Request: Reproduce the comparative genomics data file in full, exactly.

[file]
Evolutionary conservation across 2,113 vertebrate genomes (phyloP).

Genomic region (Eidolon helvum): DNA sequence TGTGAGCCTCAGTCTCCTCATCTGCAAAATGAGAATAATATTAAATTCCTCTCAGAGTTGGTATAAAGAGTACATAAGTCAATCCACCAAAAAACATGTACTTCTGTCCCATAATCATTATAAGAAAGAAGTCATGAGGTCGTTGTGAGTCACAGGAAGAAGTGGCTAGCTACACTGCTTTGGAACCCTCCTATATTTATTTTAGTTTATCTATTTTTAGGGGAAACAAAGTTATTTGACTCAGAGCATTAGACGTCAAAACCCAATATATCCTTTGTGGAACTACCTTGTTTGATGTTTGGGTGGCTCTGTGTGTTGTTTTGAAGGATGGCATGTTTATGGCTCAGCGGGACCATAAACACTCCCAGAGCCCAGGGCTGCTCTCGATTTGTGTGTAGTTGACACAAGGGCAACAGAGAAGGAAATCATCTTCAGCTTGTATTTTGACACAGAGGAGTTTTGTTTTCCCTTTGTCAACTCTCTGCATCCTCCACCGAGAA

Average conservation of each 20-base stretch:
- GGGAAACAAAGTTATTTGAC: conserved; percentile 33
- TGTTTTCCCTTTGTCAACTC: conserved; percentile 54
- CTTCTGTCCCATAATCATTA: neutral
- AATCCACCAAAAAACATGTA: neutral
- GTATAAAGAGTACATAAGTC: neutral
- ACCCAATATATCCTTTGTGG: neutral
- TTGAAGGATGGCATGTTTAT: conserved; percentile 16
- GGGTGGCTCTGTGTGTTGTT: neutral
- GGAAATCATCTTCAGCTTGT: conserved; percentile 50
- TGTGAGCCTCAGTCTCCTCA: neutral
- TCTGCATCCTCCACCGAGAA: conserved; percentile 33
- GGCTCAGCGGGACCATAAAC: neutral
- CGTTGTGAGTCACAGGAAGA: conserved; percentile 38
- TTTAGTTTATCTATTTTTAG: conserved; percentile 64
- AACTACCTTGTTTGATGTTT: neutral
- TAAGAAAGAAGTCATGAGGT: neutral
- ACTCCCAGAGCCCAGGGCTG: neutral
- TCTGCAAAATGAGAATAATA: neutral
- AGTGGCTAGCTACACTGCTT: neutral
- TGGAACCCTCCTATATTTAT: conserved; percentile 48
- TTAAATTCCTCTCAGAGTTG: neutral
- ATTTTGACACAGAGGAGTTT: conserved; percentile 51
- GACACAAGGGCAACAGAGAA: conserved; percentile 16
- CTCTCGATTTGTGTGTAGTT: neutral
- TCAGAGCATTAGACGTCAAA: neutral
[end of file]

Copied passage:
Evolutionary conservation across 2,113 vertebrate genomes (phyloP).

Genomic region (Eidolon helvum): DNA sequence TGTGAGCCTCAGTCTCCTCATCTGCAAAATGAGAATAATATTAAATTCCTCTCAGAGTTGGTATAAAGAGTACATAAGTCAATCCACCAAAAAACATGTACTTCTGTCCCATAATCATTATAAGAAAGAAGTCATGAGGTCGTTGTGAGTCACAGGAAGAAGTGGCTAGCTACACTGCTTTGGAACCCTCCTATATTTATTTTAGTTTATCTATTTTTAGGGGAAACAAAGTTATTTGACTCAGAGCATTAGACGTCAAAACCCAATATATCCTTTGTGGAACTACCTTGTTTGATGTTTGGGTGGCTCTGTGTGTTGTTTTGAAGGATGGCATGTTTATGGCTCAGCGGGACCATAAACACTCCCAGAGCCCAGGGCTGCTCTCGATTTGTGTGTAGTTGACACAAGGGCAACAGAGAAGGAAATCATCTTCAGCTTGTATTTTGACACAGAGGAGTTTTGTTTTCCCTTTGTCAACTCTCTGCATCCTCCACCGAGAA

Average conservation of each 20-base stretch:
- GGGAAACAAAGTTATTTGAC: conserved; percentile 33
- TGTTTTCCCTTTGTCAACTC: conserved; percentile 54
- CTTCTGTCCCATAATCATTA: neutral
- AATCCACCAAAAAACATGTA: neutral
- GTATAAAGAGTACATAAGTC: neutral
- ACCCAATATATCCTTTGTGG: neutral
- TTGAAGGATGGCATGTTTAT: conserved; percentile 16
- GGGTGGCTCTGTGTGTTGTT: neutral
- GGAAATCATCTTCAGCTTGT: conserved; percentile 50
- TGTGAGCCTCAGTCTCCTCA: neutral
- TCTGCATCCTCCACCGAGAA: conserved; percentile 33
- GGCTCAGCGGGACCATAAAC: neutral
- CGTTGTGAGTCACAGGAAGA: conserved; percentile 38
- TTTAGTTTATCTATTTTTAG: conserved; percentile 64
- AACTACCTTGTTTGATGTTT: neutral
- TAAGAAAGAAGTCATGAGGT: neutral
- ACTCCCAGAGCCCAGGGCTG: neutral
- TCTGCAAAATGAGAATAATA: neutral
- AGTGGCTAGCTACACTGCTT: neutral
- TGGAACCCTCCTATATTTAT: conserved; percentile 48
- TTAAATTCCTCTCAGAGTTG: neutral
- ATTTTGACACAGAGGAGTTT: conserved; percentile 51
- GACACAAGGGCAACAGAGAA: conserved; percentile 16
- CTCTCGATTTGTGTGTAGTT: neutral
- TCAGAGCATTAGACGTCAAA: neutral